‘There was one patient, who had recently lost his wife, who was repeatedly going to their general practitioner (GP) complaining of heart problems. For a long time, the GP resisted ordering a cardiogram for the patient because the recognised procedure is to only order a cardiogram if there are clinical signs of heart problems - which there weren’t in this case. (And the whole purpose of this experiment was about reducing unnecessary testing!) And so the GP would repeatedly tell the patient “you’re clinically fine, you’re experiencing symptoms of grief”.
But the patient kept returning, complaining about his heart. And so eventually, the GP did an experiment within a Learning Cycle which they privately called “just do the bloody cardiogram and see what happens”. And when that cardiogram came back with an ‘all clear’ the person themselves was able to say - “you know what, I’m probably just grieving”.’
This experience - of the importance of actively involving people in experiments as ways to create change was replicated at higher system scales. When presented with data from one GP practice where GPs and nurses had experimented with creating a new set of blood tests, which seemed to produce results for less work, nurses in another practice refused to believe the results - thinking that the purpose of the newer tests was cost cutting, not patient care. It was only when they were able to do their own experiments, based on those of the other practice, that they also shifted towards using the new set of tests.
This effect was repeated at the place scale, all the way through to the national scale: it is much less effective to simply share information. If you want learning to create change, then learning must be an active process of discovery.
The virtuous cycle between learning and dissonance
The group identified a very interesting virtuous relationship between learning and dissonance. In our previous work on understanding the paradigm shift in public management that a shift towards an HLS approach entails, we had identified a prior sense of dissonance as a key factor which must be present to enable this kind of radical change. You can’t talk people into a paradigm shift; they must have an internal sense that something is fundamentally wrong with the current way of thinking and doing.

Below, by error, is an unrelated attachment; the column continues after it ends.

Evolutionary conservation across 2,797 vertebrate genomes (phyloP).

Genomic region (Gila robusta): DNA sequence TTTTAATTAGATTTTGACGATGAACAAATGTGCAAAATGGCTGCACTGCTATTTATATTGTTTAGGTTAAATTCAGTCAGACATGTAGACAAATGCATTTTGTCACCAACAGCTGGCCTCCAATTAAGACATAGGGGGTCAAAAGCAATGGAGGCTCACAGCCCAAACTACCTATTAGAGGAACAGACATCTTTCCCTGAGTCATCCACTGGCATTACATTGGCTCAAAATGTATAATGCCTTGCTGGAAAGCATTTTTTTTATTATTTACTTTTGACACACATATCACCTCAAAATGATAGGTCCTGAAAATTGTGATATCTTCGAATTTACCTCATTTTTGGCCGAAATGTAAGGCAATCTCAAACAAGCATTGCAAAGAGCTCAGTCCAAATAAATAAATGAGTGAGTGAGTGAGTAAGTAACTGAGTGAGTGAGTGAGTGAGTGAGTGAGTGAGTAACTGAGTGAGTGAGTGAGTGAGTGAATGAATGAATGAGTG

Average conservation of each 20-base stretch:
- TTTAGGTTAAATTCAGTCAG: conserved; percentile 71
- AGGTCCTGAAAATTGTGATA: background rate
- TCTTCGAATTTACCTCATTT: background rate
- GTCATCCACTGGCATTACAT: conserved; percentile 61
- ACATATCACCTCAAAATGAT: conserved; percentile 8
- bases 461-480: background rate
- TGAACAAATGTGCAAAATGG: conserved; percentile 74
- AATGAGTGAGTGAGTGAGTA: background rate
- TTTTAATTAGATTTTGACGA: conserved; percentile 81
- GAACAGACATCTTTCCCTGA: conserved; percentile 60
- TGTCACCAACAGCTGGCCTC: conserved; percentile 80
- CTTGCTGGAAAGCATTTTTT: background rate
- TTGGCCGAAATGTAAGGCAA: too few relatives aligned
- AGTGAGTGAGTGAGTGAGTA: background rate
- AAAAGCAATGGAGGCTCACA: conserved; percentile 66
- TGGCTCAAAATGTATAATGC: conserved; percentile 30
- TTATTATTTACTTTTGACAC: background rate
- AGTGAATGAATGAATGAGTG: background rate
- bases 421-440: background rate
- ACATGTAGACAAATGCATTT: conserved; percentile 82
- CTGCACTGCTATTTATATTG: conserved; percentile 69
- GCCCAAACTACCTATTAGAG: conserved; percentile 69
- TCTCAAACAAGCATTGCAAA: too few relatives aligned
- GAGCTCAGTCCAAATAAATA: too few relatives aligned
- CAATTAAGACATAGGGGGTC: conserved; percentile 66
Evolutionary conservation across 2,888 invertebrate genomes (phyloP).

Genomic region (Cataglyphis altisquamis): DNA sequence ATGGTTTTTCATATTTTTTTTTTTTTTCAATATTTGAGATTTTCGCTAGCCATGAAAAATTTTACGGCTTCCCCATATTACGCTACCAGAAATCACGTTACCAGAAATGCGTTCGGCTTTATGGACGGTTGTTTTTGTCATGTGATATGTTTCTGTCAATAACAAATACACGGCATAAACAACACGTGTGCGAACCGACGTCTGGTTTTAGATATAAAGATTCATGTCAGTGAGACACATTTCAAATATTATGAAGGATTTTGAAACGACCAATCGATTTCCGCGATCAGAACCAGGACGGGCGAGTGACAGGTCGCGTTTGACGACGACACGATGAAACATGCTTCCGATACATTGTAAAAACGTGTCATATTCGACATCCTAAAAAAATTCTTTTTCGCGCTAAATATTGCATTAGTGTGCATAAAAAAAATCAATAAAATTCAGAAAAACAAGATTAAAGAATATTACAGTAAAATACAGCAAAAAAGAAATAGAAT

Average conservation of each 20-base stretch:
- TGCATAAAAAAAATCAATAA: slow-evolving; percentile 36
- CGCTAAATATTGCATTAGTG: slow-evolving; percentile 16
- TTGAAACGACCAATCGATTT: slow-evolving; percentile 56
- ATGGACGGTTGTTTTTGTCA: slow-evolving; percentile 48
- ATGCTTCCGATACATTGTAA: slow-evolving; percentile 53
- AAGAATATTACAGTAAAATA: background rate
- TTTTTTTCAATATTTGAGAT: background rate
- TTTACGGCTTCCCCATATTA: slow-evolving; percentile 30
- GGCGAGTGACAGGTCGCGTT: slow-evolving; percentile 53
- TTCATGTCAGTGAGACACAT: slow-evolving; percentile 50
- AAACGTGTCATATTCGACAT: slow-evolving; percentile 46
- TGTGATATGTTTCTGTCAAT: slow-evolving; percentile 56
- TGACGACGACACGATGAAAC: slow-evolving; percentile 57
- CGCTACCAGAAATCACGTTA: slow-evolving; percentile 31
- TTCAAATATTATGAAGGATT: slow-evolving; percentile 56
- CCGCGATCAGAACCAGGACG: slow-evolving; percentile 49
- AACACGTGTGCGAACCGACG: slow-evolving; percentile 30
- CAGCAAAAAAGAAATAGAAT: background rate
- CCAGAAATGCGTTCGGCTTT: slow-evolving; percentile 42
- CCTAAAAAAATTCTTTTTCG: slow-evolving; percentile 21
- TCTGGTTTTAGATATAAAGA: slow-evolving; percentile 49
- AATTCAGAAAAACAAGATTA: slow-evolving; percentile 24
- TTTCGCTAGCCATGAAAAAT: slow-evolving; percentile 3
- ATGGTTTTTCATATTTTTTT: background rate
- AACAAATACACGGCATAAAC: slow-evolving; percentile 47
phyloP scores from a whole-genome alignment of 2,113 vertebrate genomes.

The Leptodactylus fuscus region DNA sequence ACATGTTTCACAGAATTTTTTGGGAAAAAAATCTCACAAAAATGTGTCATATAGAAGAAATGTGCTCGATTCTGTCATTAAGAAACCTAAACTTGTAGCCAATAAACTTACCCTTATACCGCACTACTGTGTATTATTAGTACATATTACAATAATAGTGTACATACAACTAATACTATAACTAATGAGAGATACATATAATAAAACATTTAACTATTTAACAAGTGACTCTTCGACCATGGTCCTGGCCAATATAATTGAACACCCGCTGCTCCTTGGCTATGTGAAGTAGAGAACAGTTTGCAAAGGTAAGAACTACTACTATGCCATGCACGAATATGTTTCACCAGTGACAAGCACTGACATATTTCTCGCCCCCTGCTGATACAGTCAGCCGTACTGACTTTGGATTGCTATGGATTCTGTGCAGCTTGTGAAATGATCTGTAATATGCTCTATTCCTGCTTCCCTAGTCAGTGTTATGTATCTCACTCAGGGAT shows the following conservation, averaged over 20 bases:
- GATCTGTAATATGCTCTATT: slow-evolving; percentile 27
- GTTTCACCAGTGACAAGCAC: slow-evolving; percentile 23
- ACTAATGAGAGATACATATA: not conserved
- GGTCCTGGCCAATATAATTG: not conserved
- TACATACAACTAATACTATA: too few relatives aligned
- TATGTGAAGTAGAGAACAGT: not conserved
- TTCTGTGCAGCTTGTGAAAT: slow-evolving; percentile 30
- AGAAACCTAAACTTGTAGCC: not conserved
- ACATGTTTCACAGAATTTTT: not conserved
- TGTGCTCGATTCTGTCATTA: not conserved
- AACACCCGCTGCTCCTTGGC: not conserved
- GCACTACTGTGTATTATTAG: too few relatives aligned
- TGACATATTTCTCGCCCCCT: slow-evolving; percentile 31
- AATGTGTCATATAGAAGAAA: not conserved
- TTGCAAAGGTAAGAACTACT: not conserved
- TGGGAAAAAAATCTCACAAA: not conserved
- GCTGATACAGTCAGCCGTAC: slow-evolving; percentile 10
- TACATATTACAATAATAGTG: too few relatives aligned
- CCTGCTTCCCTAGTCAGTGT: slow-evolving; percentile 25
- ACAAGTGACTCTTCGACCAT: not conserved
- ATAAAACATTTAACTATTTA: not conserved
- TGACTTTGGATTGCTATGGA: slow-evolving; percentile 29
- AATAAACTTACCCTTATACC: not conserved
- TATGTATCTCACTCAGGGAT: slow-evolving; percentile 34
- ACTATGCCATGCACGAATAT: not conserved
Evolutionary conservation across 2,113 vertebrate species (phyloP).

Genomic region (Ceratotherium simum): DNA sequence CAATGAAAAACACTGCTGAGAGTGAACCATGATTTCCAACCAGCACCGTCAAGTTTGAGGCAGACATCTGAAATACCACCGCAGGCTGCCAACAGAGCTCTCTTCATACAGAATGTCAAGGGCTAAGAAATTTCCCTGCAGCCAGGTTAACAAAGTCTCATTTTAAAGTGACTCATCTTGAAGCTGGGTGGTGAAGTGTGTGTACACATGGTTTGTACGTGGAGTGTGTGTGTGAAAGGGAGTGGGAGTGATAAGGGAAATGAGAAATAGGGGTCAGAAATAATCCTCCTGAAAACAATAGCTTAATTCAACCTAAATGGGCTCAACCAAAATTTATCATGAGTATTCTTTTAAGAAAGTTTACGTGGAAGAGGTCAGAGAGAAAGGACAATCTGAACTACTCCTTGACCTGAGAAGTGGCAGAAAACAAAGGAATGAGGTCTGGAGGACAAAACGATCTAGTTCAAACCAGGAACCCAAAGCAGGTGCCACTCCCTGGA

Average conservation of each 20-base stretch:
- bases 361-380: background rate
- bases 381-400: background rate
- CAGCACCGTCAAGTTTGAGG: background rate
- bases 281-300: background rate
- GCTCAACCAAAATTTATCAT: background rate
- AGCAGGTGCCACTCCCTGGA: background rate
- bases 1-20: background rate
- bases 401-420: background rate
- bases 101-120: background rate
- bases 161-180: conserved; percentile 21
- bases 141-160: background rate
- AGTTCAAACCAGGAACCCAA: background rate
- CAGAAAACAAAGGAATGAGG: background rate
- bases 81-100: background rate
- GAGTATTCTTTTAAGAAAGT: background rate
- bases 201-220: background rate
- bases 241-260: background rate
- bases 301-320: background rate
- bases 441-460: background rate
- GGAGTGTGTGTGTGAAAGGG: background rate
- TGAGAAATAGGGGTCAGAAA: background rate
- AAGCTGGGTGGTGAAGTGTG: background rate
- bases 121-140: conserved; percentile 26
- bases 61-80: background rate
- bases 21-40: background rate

Our discussion identified that dissonance is both a trigger for doing things differently, and is also nurtured by learning processes. Therefore, it is possible to cultivate dissonance through a particular type of learning. This kind of learning involves deep listening to those being served, and the forms of active experimentation described above.
Governance of learning
What do forms of governance look like that ensure that Learning Cycles are creating the kind of positive change that they are designed for?
One of the other key areas that the group was curious about was how Learning Cycles can be governed. This frequently revolves around questions about the role of senior leadership and politicians - either at a place or national scale. What do forms of governance look like that ensure that Learning Cycles are creating the kind of positive change that they are designed for? And what do the accountability mechanisms which accompany that governance look like?
One of the interesting avenues which the group pursued as a way to begin to answer this question was through the idea of creating “alarm systems” around Learning Cycles. What kinds of behaviours would trigger a governance alarm? What would non-compliance with accepted learning practice look like? If examples of these can be created, then assurance can be offered that governance of Learning Cycles is both possible and functional.
Scale learning processes to senior leadership levels
The group also reflected on how to engage senior leaders with Learning Cycles - as currently senior leaders often have an impossible desire for certainty. The discussion in this context explored helping senior leaders to focus on what they will get from learning processes, rather than what they won't get: momentum for change, the ability to test assumptions, get insight, and make real what is currently intangible. These seemed like particularly effective tactics in situations that senior leaders already recognised as ‘wicked’ or complex problems.
This first meeting of our Human Learning Systems Action Learning Group was hugely insightful and offered a great opportunity for members to share their experiences and learn from one another. We’re hosting these sessions to support people across the world to apply the HLS approach. We’re already planning our next session in October and can’t wait to see where our next conversation takes us.
Join our Action Learning Group
Are you currently exploring HLS approaches by enacting Learning as a Management Strategy, or ready to start doing so? We’re always looking for new members who can help us learn and broaden our perspectives.